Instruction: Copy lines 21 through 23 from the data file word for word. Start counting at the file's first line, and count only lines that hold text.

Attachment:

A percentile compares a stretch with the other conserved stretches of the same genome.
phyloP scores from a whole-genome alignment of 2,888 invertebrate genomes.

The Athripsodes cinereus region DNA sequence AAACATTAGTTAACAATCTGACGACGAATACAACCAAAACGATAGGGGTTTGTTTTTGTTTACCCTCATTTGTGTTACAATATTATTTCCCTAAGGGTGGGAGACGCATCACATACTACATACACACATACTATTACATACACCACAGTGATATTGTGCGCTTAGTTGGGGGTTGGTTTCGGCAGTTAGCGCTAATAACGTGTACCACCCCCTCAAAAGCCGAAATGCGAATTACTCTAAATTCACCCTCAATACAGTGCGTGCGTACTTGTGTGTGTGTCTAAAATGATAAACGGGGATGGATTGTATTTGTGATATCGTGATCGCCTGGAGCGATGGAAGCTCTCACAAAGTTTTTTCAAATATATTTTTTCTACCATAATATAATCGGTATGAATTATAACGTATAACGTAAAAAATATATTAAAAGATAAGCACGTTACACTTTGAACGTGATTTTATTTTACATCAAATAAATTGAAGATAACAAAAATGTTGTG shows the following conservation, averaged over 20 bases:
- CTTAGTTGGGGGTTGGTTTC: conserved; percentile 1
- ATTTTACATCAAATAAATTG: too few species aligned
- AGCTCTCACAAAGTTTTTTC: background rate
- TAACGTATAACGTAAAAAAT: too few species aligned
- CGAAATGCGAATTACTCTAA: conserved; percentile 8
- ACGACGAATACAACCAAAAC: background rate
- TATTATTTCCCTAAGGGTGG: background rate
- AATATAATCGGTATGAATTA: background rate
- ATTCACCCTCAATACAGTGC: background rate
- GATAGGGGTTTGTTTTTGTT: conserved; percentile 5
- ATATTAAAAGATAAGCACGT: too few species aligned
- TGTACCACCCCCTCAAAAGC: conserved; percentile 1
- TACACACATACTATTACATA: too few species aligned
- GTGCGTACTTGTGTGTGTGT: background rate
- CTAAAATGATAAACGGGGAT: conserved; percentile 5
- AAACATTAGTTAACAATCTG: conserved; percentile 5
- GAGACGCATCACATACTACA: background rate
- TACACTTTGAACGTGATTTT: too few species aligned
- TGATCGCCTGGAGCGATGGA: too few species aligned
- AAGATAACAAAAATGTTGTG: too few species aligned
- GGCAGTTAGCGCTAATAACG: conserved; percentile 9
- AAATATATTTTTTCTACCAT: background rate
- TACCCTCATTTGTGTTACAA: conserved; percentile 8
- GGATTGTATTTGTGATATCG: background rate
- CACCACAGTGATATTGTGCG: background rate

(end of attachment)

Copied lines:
- TACACTTTGAACGTGATTTT: too few species aligned
- TGATCGCCTGGAGCGATGGA: too few species aligned
- AAGATAACAAAAATGTTGTG: too few species aligned